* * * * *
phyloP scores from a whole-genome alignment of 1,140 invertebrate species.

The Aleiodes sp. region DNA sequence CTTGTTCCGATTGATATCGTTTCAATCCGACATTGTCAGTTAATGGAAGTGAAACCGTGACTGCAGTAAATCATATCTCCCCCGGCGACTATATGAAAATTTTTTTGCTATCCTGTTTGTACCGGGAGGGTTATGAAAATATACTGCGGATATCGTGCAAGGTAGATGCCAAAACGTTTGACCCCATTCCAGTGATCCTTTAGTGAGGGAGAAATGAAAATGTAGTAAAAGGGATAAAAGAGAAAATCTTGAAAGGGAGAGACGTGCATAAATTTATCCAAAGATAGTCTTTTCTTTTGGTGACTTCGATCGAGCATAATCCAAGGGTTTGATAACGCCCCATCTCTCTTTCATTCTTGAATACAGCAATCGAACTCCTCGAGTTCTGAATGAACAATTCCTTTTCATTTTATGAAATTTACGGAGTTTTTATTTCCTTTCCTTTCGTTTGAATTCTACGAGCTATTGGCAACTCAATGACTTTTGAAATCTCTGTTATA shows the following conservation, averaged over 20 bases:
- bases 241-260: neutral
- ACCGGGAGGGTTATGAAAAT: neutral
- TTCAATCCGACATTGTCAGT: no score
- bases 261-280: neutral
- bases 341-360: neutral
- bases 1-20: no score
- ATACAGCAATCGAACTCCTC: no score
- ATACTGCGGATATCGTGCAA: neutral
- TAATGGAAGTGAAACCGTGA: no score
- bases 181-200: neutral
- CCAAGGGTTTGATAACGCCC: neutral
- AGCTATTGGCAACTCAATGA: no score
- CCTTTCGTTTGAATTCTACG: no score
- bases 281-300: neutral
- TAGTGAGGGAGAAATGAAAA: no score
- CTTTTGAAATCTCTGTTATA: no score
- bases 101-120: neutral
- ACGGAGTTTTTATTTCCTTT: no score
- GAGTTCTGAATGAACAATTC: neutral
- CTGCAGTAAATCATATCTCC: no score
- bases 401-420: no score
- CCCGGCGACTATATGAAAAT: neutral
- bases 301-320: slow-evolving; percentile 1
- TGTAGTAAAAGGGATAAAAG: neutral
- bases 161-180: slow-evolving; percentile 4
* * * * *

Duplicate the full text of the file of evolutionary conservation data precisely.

phyloP scores from a whole-genome alignment of 1,140 invertebrate species.

The Aleiodes sp. region DNA sequence CTTGTTCCGATTGATATCGTTTCAATCCGACATTGTCAGTTAATGGAAGTGAAACCGTGACTGCAGTAAATCATATCTCCCCCGGCGACTATATGAAAATTTTTTTGCTATCCTGTTTGTACCGGGAGGGTTATGAAAATATACTGCGGATATCGTGCAAGGTAGATGCCAAAACGTTTGACCCCATTCCAGTGATCCTTTAGTGAGGGAGAAATGAAAATGTAGTAAAAGGGATAAAAGAGAAAATCTTGAAAGGGAGAGACGTGCATAAATTTATCCAAAGATAGTCTTTTCTTTTGGTGACTTCGATCGAGCATAATCCAAGGGTTTGATAACGCCCCATCTCTCTTTCATTCTTGAATACAGCAATCGAACTCCTCGAGTTCTGAATGAACAATTCCTTTTCATTTTATGAAATTTACGGAGTTTTTATTTCCTTTCCTTTCGTTTGAATTCTACGAGCTATTGGCAACTCAATGACTTTTGAAATCTCTGTTATA shows the following conservation, averaged over 20 bases:
- bases 241-260: neutral
- ACCGGGAGGGTTATGAAAAT: neutral
- TTCAATCCGACATTGTCAGT: no score
- bases 261-280: neutral
- bases 341-360: neutral
- bases 1-20: no score
- ATACAGCAATCGAACTCCTC: no score
- ATACTGCGGATATCGTGCAA: neutral
- TAATGGAAGTGAAACCGTGA: no score
- bases 181-200: neutral
- CCAAGGGTTTGATAACGCCC: neutral
- AGCTATTGGCAACTCAATGA: no score
- CCTTTCGTTTGAATTCTACG: no score
- bases 281-300: neutral
- TAGTGAGGGAGAAATGAAAA: no score
- CTTTTGAAATCTCTGTTATA: no score
- bases 101-120: neutral
- ACGGAGTTTTTATTTCCTTT: no score
- GAGTTCTGAATGAACAATTC: neutral
- CTGCAGTAAATCATATCTCC: no score
- bases 401-420: no score
- CCCGGCGACTATATGAAAAT: neutral
- bases 301-320: slow-evolving; percentile 1
- TGTAGTAAAAGGGATAAAAG: neutral
- bases 161-180: slow-evolving; percentile 4